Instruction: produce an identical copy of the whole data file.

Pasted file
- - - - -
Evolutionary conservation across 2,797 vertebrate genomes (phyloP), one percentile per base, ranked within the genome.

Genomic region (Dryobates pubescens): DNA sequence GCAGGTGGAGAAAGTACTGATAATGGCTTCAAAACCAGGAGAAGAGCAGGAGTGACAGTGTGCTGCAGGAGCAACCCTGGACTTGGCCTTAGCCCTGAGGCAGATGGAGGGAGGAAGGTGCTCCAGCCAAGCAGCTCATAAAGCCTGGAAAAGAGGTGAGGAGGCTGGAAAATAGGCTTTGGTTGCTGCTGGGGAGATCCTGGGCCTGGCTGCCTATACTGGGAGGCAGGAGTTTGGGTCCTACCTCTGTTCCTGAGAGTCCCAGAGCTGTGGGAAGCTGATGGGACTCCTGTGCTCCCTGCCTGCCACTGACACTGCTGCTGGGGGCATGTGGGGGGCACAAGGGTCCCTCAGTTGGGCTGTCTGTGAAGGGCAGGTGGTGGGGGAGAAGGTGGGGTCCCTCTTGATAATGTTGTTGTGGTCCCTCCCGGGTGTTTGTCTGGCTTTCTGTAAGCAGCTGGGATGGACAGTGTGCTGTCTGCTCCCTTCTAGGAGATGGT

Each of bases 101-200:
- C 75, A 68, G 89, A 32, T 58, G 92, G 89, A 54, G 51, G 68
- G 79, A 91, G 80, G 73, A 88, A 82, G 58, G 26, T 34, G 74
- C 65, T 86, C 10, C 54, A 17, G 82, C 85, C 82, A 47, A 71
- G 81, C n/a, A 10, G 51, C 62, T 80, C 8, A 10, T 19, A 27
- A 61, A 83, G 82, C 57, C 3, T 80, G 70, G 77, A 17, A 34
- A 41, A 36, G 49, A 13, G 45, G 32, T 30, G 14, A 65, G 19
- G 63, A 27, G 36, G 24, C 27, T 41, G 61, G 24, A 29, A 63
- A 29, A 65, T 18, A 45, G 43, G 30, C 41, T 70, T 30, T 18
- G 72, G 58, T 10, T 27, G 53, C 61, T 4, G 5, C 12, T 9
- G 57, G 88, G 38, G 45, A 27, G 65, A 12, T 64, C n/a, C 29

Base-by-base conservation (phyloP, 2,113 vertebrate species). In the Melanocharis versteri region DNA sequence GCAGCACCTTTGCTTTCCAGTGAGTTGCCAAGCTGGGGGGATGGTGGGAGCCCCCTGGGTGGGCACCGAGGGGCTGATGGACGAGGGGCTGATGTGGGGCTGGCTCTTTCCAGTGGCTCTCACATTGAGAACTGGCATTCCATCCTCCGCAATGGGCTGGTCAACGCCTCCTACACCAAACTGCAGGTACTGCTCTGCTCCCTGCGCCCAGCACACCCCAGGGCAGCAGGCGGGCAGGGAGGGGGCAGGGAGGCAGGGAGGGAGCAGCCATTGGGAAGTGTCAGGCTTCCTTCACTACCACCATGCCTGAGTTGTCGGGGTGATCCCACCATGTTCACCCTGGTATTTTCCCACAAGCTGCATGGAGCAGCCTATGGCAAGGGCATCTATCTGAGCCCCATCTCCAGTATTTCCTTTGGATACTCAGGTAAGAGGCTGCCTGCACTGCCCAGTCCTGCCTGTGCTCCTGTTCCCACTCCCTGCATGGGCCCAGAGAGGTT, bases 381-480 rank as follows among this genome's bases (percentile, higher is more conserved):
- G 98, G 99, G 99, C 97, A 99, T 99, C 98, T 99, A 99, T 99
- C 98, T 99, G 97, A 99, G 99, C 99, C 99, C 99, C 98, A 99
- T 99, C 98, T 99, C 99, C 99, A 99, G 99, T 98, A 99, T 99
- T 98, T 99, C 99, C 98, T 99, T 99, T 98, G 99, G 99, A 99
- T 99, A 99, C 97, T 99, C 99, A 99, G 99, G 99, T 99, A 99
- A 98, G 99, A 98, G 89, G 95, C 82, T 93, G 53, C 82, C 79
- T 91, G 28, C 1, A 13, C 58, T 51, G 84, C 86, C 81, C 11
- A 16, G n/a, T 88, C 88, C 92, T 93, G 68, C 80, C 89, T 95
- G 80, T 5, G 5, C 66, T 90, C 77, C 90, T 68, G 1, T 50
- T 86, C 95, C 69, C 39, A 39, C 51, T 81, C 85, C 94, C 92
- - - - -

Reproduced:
Evolutionary conservation across 2,797 vertebrate genomes (phyloP), one percentile per base, ranked within the genome.

Genomic region (Dryobates pubescens): DNA sequence GCAGGTGGAGAAAGTACTGATAATGGCTTCAAAACCAGGAGAAGAGCAGGAGTGACAGTGTGCTGCAGGAGCAACCCTGGACTTGGCCTTAGCCCTGAGGCAGATGGAGGGAGGAAGGTGCTCCAGCCAAGCAGCTCATAAAGCCTGGAAAAGAGGTGAGGAGGCTGGAAAATAGGCTTTGGTTGCTGCTGGGGAGATCCTGGGCCTGGCTGCCTATACTGGGAGGCAGGAGTTTGGGTCCTACCTCTGTTCCTGAGAGTCCCAGAGCTGTGGGAAGCTGATGGGACTCCTGTGCTCCCTGCCTGCCACTGACACTGCTGCTGGGGGCATGTGGGGGGCACAAGGGTCCCTCAGTTGGGCTGTCTGTGAAGGGCAGGTGGTGGGGGAGAAGGTGGGGTCCCTCTTGATAATGTTGTTGTGGTCCCTCCCGGGTGTTTGTCTGGCTTTCTGTAAGCAGCTGGGATGGACAGTGTGCTGTCTGCTCCCTTCTAGGAGATGGT

Each of bases 101-200:
- C 75, A 68, G 89, A 32, T 58, G 92, G 89, A 54, G 51, G 68
- G 79, A 91, G 80, G 73, A 88, A 82, G 58, G 26, T 34, G 74
- C 65, T 86, C 10, C 54, A 17, G 82, C 85, C 82, A 47, A 71
- G 81, C n/a, A 10, G 51, C 62, T 80, C 8, A 10, T 19, A 27
- A 61, A 83, G 82, C 57, C 3, T 80, G 70, G 77, A 17, A 34
- A 41, A 36, G 49, A 13, G 45, G 32, T 30, G 14, A 65, G 19
- G 63, A 27, G 36, G 24, C 27, T 41, G 61, G 24, A 29, A 63
- A 29, A 65, T 18, A 45, G 43, G 30, C 41, T 70, T 30, T 18
- G 72, G 58, T 10, T 27, G 53, C 61, T 4, G 5, C 12, T 9
- G 57, G 88, G 38, G 45, A 27, G 65, A 12, T 64, C n/a, C 29

Base-by-base conservation (phyloP, 2,113 vertebrate species). In the Melanocharis versteri region DNA sequence GCAGCACCTTTGCTTTCCAGTGAGTTGCCAAGCTGGGGGGATGGTGGGAGCCCCCTGGGTGGGCACCGAGGGGCTGATGGACGAGGGGCTGATGTGGGGCTGGCTCTTTCCAGTGGCTCTCACATTGAGAACTGGCATTCCATCCTCCGCAATGGGCTGGTCAACGCCTCCTACACCAAACTGCAGGTACTGCTCTGCTCCCTGCGCCCAGCACACCCCAGGGCAGCAGGCGGGCAGGGAGGGGGCAGGGAGGCAGGGAGGGAGCAGCCATTGGGAAGTGTCAGGCTTCCTTCACTACCACCATGCCTGAGTTGTCGGGGTGATCCCACCATGTTCACCCTGGTATTTTCCCACAAGCTGCATGGAGCAGCCTATGGCAAGGGCATCTATCTGAGCCCCATCTCCAGTATTTCCTTTGGATACTCAGGTAAGAGGCTGCCTGCACTGCCCAGTCCTGCCTGTGCTCCTGTTCCCACTCCCTGCATGGGCCCAGAGAGGTT, bases 381-480 rank as follows among this genome's bases (percentile, higher is more conserved):
- G 98, G 99, G 99, C 97, A 99, T 99, C 98, T 99, A 99, T 99
- C 98, T 99, G 97, A 99, G 99, C 99, C 99, C 99, C 98, A 99
- T 99, C 98, T 99, C 99, C 99, A 99, G 99, T 98, A 99, T 99
- T 98, T 99, C 99, C 98, T 99, T 99, T 98, G 99, G 99, A 99
- T 99, A 99, C 97, T 99, C 99, A 99, G 99, G 99, T 99, A 99
- A 98, G 99, A 98, G 89, G 95, C 82, T 93, G 53, C 82, C 79
- T 91, G 28, C 1, A 13, C 58, T 51, G 84, C 86, C 81, C 11
- A 16, G n/a, T 88, C 88, C 92, T 93, G 68, C 80, C 89, T 95
- G 80, T 5, G 5, C 66, T 90, C 77, C 90, T 68, G 1, T 50
- T 86, C 95, C 69, C 39, A 39, C 51, T 81, C 85, C 94, C 92